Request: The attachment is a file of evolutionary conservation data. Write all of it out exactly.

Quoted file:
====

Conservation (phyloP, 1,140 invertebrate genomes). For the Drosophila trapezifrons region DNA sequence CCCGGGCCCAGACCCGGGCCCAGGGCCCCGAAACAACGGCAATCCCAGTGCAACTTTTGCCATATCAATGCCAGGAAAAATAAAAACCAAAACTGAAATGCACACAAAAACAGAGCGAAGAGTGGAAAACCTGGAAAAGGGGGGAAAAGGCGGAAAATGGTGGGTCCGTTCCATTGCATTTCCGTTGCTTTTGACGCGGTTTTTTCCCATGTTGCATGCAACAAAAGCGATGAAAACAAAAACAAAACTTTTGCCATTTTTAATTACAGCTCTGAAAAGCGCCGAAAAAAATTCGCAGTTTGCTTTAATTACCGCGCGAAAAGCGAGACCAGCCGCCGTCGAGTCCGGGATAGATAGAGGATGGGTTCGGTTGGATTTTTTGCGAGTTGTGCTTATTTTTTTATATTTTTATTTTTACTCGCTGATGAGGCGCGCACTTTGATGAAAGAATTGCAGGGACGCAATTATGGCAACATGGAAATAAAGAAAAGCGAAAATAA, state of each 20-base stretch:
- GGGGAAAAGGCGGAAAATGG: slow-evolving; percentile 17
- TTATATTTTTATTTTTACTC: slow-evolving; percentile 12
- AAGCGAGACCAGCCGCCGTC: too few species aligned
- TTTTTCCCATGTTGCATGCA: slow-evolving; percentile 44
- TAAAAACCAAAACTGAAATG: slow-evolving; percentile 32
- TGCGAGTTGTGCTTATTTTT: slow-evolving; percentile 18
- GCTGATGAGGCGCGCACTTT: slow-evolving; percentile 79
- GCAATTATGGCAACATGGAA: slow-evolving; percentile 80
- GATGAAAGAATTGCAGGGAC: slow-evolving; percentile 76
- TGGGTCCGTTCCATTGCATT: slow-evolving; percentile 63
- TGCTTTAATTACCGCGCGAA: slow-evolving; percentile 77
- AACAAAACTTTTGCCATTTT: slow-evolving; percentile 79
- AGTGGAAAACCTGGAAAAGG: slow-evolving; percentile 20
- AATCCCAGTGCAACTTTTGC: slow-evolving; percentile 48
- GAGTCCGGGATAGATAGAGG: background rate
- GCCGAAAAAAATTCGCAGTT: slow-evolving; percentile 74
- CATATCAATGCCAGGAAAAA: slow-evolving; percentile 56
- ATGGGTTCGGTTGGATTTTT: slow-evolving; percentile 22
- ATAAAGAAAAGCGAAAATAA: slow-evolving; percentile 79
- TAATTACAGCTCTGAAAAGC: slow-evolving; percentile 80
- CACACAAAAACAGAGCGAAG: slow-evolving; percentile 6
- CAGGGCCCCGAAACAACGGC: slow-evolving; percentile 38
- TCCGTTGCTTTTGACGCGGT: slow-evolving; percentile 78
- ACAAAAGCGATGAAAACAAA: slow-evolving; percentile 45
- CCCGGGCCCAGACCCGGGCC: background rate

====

Conservation (phyloP, 1,140 invertebrate genomes). For the Drosophila trapezifrons region DNA sequence CCCGGGCCCAGACCCGGGCCCAGGGCCCCGAAACAACGGCAATCCCAGTGCAACTTTTGCCATATCAATGCCAGGAAAAATAAAAACCAAAACTGAAATGCACACAAAAACAGAGCGAAGAGTGGAAAACCTGGAAAAGGGGGGAAAAGGCGGAAAATGGTGGGTCCGTTCCATTGCATTTCCGTTGCTTTTGACGCGGTTTTTTCCCATGTTGCATGCAACAAAAGCGATGAAAACAAAAACAAAACTTTTGCCATTTTTAATTACAGCTCTGAAAAGCGCCGAAAAAAATTCGCAGTTTGCTTTAATTACCGCGCGAAAAGCGAGACCAGCCGCCGTCGAGTCCGGGATAGATAGAGGATGGGTTCGGTTGGATTTTTTGCGAGTTGTGCTTATTTTTTTATATTTTTATTTTTACTCGCTGATGAGGCGCGCACTTTGATGAAAGAATTGCAGGGACGCAATTATGGCAACATGGAAATAAAGAAAAGCGAAAATAA, state of each 20-base stretch:
- GGGGAAAAGGCGGAAAATGG: slow-evolving; percentile 17
- TTATATTTTTATTTTTACTC: slow-evolving; percentile 12
- AAGCGAGACCAGCCGCCGTC: too few species aligned
- TTTTTCCCATGTTGCATGCA: slow-evolving; percentile 44
- TAAAAACCAAAACTGAAATG: slow-evolving; percentile 32
- TGCGAGTTGTGCTTATTTTT: slow-evolving; percentile 18
- GCTGATGAGGCGCGCACTTT: slow-evolving; percentile 79
- GCAATTATGGCAACATGGAA: slow-evolving; percentile 80
- GATGAAAGAATTGCAGGGAC: slow-evolving; percentile 76
- TGGGTCCGTTCCATTGCATT: slow-evolving; percentile 63
- TGCTTTAATTACCGCGCGAA: slow-evolving; percentile 77
- AACAAAACTTTTGCCATTTT: slow-evolving; percentile 79
- AGTGGAAAACCTGGAAAAGG: slow-evolving; percentile 20
- AATCCCAGTGCAACTTTTGC: slow-evolving; percentile 48
- GAGTCCGGGATAGATAGAGG: background rate
- GCCGAAAAAAATTCGCAGTT: slow-evolving; percentile 74
- CATATCAATGCCAGGAAAAA: slow-evolving; percentile 56
- ATGGGTTCGGTTGGATTTTT: slow-evolving; percentile 22
- ATAAAGAAAAGCGAAAATAA: slow-evolving; percentile 79
- TAATTACAGCTCTGAAAAGC: slow-evolving; percentile 80
- CACACAAAAACAGAGCGAAG: slow-evolving; percentile 6
- CAGGGCCCCGAAACAACGGC: slow-evolving; percentile 38
- TCCGTTGCTTTTGACGCGGT: slow-evolving; percentile 78
- ACAAAAGCGATGAAAACAAA: slow-evolving; percentile 45
- CCCGGGCCCAGACCCGGGCC: background rate